Converting Spring MVC XML bean definitions into annotations

(Recovered from my old Blog).

As of Spring 2.5, annotations can be used on Spring MVC classes instead of defining each and every page in the *-servlet.xml definition file. However, most online guides still reference the old practice. Below is a simple guide to migrating to (in my opinion), the much cleaner annotation approach.

‘Normal’ Pages

Previously, ‘normal’ pages would:

  • Implement the Controller interface
  • Implement the handleRequest method
  • Have a simple *-servlet entry along the lines of:

Switching this to annotations is simple:

Firstly, add the context:component-scan element to your *-servlet.xml file, along with the Spring MVC annotation handlers:

For the above to work you will also need to add the context namespace URI to your main beans definition (third line down) and the schema to use (6th and 7th lines down):

Annotate your class with the @Controller annotation, and a @RequestMapping annotation which specifies which URL is mapped by this controller:

The method which handles the request (which – unlike the previous case where we implemented an interface – can have any name) should be annotated with @RequestMapping(method = RequestMethod.GET).

So the bean definition in *-servlet.xml is removed, and the class becomes:

Note that unlike the traditional xml based approach, the @RequestMapping annotation specifying which URL to map can be set at the method level (allowing multiple URLs to be mapped by a single Controller).

‘Form’ Pages

Form pages are a little more complicated. Previously, they would have:

  • Extending the superclass SimpleFormController
  • Overridden methods onSubmit and formBackingObject
  • Had a complicated bean definition containing all form options (e.g. which validator to use, which success page, etc)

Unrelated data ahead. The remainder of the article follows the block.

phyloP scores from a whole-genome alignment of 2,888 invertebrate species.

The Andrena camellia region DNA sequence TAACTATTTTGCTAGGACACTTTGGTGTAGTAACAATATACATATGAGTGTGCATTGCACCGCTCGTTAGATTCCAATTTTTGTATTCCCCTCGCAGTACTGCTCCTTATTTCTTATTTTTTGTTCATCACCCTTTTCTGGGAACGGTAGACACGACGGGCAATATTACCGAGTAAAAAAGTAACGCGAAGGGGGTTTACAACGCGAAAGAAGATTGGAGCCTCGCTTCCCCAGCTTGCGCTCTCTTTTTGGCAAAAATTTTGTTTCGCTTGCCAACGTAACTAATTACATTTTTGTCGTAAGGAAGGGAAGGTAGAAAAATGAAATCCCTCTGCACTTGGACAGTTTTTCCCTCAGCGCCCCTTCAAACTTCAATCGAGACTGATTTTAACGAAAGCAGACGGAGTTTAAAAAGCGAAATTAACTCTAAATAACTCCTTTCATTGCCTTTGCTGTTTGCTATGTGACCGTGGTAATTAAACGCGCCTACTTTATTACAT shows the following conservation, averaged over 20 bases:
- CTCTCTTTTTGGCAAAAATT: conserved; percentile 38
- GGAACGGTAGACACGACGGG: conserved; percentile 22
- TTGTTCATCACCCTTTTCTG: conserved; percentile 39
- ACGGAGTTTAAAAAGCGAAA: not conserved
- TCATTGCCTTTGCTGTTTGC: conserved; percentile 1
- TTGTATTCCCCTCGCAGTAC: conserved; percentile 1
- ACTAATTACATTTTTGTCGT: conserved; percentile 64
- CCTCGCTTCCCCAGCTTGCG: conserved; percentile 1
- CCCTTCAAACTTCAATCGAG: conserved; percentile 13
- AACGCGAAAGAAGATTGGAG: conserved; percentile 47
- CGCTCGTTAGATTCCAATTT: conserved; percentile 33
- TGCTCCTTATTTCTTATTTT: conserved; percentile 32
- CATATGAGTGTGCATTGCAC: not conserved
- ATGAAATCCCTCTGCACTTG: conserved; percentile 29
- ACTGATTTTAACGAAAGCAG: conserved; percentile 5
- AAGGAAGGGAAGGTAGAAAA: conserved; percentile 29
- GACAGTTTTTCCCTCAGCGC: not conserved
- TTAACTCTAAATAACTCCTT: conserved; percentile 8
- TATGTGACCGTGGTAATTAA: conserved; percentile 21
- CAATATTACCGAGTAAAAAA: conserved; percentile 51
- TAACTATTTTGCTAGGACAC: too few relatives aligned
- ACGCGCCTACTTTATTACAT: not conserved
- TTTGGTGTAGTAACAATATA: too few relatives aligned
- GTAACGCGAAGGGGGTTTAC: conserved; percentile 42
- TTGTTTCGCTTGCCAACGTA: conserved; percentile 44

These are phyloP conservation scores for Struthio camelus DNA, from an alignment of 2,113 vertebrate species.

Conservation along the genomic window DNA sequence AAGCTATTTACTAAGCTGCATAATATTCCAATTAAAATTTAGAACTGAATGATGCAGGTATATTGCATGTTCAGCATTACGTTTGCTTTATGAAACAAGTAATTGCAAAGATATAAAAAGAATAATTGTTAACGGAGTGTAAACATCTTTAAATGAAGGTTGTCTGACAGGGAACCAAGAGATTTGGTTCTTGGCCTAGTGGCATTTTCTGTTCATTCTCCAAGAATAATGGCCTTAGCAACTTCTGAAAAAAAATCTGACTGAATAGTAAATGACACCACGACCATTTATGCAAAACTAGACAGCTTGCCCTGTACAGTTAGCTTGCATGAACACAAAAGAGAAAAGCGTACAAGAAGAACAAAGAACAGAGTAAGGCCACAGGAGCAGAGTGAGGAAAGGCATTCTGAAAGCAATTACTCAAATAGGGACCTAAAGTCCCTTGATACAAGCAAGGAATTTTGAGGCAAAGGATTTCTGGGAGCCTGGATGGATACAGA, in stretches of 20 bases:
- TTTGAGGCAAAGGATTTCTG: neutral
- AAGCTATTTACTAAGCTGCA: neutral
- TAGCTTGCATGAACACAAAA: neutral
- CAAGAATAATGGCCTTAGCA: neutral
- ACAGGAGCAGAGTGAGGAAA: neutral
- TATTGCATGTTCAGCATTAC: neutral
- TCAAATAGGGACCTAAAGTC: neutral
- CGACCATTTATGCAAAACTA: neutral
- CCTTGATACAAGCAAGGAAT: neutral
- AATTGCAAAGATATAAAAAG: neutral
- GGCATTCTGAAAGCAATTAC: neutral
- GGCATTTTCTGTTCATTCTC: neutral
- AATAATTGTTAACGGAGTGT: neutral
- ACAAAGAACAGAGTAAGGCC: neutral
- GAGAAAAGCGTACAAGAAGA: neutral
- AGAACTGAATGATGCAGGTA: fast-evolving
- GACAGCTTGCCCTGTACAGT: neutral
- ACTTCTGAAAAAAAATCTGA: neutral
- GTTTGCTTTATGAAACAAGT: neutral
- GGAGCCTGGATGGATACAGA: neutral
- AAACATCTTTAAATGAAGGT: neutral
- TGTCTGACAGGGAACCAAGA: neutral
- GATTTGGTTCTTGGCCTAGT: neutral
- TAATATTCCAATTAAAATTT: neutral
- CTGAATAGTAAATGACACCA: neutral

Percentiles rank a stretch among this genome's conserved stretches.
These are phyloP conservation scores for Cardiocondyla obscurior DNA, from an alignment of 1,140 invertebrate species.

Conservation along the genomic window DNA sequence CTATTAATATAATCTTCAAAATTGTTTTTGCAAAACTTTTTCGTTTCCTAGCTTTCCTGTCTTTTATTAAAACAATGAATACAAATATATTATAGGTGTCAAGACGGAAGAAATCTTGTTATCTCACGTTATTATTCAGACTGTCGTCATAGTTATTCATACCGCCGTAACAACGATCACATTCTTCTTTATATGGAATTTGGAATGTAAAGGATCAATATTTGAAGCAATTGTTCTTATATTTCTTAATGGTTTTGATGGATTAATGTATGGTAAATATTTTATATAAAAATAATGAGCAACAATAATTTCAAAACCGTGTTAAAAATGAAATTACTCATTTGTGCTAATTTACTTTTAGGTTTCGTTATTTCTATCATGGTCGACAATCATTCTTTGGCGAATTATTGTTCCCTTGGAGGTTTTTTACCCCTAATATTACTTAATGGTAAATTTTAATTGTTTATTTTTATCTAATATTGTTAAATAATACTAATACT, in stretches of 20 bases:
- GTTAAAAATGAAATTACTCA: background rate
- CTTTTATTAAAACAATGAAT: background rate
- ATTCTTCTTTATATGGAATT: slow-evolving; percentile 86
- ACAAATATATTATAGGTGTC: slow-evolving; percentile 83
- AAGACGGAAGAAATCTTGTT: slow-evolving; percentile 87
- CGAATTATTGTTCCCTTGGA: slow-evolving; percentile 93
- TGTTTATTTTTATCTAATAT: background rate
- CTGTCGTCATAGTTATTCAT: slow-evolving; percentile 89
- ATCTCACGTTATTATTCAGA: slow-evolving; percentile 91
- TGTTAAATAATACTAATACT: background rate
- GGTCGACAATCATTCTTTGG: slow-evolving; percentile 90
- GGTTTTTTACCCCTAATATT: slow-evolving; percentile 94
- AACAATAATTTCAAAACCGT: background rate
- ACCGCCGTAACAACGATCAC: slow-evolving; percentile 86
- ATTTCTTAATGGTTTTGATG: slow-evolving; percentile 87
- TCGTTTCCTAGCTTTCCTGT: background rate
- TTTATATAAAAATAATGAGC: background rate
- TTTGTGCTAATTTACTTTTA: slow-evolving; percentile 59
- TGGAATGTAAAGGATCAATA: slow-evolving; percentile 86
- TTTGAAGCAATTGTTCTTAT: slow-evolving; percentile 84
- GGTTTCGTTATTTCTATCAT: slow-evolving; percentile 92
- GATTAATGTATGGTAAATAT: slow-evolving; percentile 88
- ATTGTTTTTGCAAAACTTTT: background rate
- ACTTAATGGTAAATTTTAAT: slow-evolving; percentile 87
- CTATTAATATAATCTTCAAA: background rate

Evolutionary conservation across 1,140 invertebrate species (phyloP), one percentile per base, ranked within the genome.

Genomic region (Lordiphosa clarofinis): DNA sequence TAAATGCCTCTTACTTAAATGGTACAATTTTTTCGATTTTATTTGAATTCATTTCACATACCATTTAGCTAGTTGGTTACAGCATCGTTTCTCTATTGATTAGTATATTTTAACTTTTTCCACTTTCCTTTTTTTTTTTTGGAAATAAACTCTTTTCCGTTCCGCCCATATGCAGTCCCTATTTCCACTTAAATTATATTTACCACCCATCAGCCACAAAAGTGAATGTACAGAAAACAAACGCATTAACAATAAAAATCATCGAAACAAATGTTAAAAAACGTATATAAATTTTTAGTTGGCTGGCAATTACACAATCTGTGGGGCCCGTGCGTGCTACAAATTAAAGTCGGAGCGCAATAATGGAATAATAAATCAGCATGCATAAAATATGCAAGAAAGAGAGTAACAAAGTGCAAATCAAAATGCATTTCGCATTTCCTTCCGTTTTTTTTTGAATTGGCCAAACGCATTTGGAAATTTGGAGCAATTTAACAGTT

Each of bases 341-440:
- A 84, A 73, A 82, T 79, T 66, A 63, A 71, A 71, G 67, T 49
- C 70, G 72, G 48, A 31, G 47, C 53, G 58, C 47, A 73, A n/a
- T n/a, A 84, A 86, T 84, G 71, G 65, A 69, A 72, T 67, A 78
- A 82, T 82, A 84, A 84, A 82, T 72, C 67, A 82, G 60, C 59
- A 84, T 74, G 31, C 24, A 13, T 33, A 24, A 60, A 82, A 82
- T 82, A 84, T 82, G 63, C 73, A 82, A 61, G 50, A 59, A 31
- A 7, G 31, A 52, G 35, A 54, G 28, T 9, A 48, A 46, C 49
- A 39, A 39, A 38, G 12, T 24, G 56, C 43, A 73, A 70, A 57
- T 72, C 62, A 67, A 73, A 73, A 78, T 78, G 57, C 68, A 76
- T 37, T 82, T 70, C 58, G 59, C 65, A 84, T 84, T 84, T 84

To migrate these, first enable context:component-scan, along with the new Spring MVC annotation bean definitions as per the previous case.

Next, annotate the form class as per the ‘normal’ case. The method annotated with @RequestMapping(method = RequestMethod.GET) handles the initial ’setup’ of the form – basically what was previously handled in formBackingObject. This method also returns the view to use for the form. The command object will be initialised here, then stored in the model).

The method which is called when the ‘Submit’ button is pressed is annotated in a similar manner, except the RequestMethod is POST instead of GET. However, the differences then get larger:

There is no automated validation (assuming a validator is specified of course). See below how this is handled.
The validator will return a status. If there is an error we simply return the same view. If not, we set the SessionStatus to complete and return the name of the Success view to use.
To get at our command object we need to pull it out of the model – using the @ModelAttribute(“contactForm”) annotation.
As mentioned above, we need to call the validator directly. To do this, we need to @Autowire the validator into the class (as per normal Spring injection). Since we are no longer relying on Spring MVC calling the validator, we can improve the validate method on the validator to become typesafe, instead of passing in a generic object as before.

Complete class:

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